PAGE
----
The World War I-era French Prime Minister Georges Clemenceau once famously declared that war is too important to be left to the generals. The same, it appears, can be said of admirals.
Last week, the Navy Times ran a blockbuster story revealing that the top U.S. military commander in the Pacific, Adm. Harry Harris, and the combatant command he leads, U.S. Pacific Command (PACOM), are not happy with the White House’s approach to dealing with China’s adventurism in the South China Sea. According to the Navy Times, Harris is “arguing behind closed doors for a more confrontational approach to counter and reverse China’s strategic gains” there. He is, says the paper, “proposing a muscular U.S. response to China’s island-building that may include launching aircraft and conducting military operations within 12 miles of these man-made islands.” Harris’ efforts, however, are meeting resistance from the White House “at nearly every turn.”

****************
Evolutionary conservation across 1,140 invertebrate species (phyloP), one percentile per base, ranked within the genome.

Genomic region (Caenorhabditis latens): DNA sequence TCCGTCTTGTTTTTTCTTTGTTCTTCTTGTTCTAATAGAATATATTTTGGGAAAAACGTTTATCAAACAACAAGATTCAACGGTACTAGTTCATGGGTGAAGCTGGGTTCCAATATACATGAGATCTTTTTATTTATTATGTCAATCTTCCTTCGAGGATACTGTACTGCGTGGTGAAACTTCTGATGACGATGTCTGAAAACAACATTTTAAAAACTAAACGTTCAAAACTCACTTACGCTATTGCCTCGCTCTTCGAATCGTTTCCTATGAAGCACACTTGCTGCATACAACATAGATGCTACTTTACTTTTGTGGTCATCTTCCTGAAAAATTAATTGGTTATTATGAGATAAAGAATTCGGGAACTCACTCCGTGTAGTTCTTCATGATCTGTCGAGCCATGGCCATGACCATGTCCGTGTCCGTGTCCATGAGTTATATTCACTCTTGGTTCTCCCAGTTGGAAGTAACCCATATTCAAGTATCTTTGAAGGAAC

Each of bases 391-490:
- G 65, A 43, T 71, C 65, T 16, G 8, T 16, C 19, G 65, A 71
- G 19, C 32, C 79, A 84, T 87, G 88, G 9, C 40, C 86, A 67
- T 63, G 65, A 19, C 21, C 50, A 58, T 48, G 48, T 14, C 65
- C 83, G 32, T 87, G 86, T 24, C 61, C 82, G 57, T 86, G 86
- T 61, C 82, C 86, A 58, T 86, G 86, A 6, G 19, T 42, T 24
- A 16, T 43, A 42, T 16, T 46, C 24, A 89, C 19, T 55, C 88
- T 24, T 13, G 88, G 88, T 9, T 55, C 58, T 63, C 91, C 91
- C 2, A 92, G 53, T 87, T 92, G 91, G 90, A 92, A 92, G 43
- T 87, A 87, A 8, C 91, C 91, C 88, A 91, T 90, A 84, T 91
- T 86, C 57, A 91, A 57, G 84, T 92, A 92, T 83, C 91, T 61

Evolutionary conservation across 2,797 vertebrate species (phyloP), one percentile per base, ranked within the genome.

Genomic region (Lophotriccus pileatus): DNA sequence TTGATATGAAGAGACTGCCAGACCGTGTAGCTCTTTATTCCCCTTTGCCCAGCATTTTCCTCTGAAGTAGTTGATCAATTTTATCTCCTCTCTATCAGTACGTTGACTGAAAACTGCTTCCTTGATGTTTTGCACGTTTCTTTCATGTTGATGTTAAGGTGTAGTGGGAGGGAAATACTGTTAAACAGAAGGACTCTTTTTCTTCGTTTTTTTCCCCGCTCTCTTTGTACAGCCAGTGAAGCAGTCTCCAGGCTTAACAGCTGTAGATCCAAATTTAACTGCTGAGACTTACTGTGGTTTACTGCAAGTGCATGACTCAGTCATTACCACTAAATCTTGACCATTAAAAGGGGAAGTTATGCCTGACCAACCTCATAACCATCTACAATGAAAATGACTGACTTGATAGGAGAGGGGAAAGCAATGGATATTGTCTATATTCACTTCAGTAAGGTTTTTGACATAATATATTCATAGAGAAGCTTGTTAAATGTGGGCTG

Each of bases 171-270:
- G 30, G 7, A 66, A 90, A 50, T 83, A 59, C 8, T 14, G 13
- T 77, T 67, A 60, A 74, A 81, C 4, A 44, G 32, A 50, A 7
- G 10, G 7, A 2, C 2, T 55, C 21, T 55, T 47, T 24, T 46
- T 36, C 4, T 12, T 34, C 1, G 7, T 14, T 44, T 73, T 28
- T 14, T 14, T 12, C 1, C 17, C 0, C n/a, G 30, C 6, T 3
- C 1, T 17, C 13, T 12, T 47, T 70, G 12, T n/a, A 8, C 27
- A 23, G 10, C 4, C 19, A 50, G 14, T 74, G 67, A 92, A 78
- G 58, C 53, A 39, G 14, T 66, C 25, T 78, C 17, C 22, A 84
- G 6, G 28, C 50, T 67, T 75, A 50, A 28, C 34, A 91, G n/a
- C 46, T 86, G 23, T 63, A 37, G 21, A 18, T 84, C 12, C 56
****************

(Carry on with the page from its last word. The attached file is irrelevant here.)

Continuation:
Now, on one hand, what we have here is not unusual. Military officials often leak stories like these when they feel that their views are not being heard in the halls of power in Washington or when they are on the wrong side of a policy decision. Anyone who followed the Afghan surge debate in 2009 will remember the steady barrage of leaks from military officials intended to pressure their higher-ups in the Pentagon and the White House. When it comes to PACOM, these sorts of stories are likewise becoming standard operating procedure, and they are not always done off the record.